Trim Costs with Cheaper Kid's Haircuts
Let me preface this piece by saying that I'm not above cutting my own kids' hair. We often cut their hair (especially the boys') and in the summer, we prefer to shave it down for coolness and to avoid tick dangers. I have found great results with a mid-range WAHL haircutting kit, complete with all the bells and whistles. There are times when it is not appropriate to cut their hair: My daughter is entering tweendom and needs somethings stylish, my youngest needed his first “real” cut and had more cowlicks than I could handle, etc. How do you manage to keep up the coif and keep it under budget? Start with these simple tips:
Use a Coupon – This should be a no-brainer, but I'm amazed at how often I forget. Many of the larger chains offer incredible savings on cuts via clippable coupons in your local paper inserts. Great Clips, for instance, drops the cost of their kid's cut from $11 to $6 at several times during the year (right before school, for example.) You must have the coupon, however.
Get a Group Rate – Plan on bringing in all four kids and the hubby for a trim? Schedule a time in advance on a day when they don't do much business. Ask if they can give you 20% off for having all the cuts done on the same day. (Don't forget to tip.)
Use a Barber – Salons aren't the only ones equipped to handle clean-up. Our local barber has been doing boys' and men's cuts for decades, and he still charges rates from the 70's. You'd be surprised at how all that experience can translate into a gift for keeping the little ones still. (And they get to sit in that “Big Boy” pedestal chair!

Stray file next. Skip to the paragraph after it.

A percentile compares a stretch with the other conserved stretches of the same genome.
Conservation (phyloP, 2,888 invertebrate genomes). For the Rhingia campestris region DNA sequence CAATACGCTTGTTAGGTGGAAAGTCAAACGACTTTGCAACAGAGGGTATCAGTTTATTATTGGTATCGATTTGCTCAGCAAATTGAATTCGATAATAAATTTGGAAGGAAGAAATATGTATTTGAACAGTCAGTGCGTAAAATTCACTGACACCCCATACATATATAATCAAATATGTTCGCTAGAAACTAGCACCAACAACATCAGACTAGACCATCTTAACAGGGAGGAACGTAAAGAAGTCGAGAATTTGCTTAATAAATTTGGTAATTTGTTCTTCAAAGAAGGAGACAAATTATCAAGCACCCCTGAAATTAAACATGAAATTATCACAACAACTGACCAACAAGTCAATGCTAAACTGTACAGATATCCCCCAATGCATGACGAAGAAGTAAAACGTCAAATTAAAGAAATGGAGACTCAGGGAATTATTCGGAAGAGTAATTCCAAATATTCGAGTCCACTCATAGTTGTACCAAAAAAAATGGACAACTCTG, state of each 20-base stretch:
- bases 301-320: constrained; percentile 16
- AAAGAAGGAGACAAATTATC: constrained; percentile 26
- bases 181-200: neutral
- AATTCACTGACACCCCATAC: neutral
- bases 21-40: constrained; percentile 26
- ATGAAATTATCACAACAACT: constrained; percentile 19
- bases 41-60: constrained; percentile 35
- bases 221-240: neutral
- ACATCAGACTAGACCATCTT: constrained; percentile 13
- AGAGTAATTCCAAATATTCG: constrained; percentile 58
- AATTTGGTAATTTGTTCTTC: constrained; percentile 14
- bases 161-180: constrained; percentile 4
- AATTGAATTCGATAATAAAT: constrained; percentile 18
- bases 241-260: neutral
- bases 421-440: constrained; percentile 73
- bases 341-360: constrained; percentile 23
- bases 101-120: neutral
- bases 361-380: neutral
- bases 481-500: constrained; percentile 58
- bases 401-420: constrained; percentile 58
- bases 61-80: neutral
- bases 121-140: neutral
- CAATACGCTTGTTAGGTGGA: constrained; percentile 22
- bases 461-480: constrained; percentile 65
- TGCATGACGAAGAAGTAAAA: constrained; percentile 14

Hit the Beauty Schools – You may not trust a beautician-in-training with your hair (although I've gotten nothing but fantastic results), but that doesn't mean your toddler can't take the risk. With prices at 25-50% off retail, you can get all the kids' hair done! (And if there happens to be a “mishap” just blame it on that rowdy preschool classmate. Kidding.)
Cruise the Retirement Circuit – Someone's Grandma used to be a hairdresser. The key is to finding them (ask around.) Since zoning ordinances may prevent private individuals from conducting hair business from their home, it may not become a regular thing. But for an emergency trim or for in-between cuts, that “has-been” stylist could really come in handy! Sometimes they will forgo payment entirely in lieu of a nice trade (the same goes for any private stylist – not just those who are retired.)
Stay creative and remember that you only have a few short years where the kids won't care how their hair looks... and that means a smaller hair budget!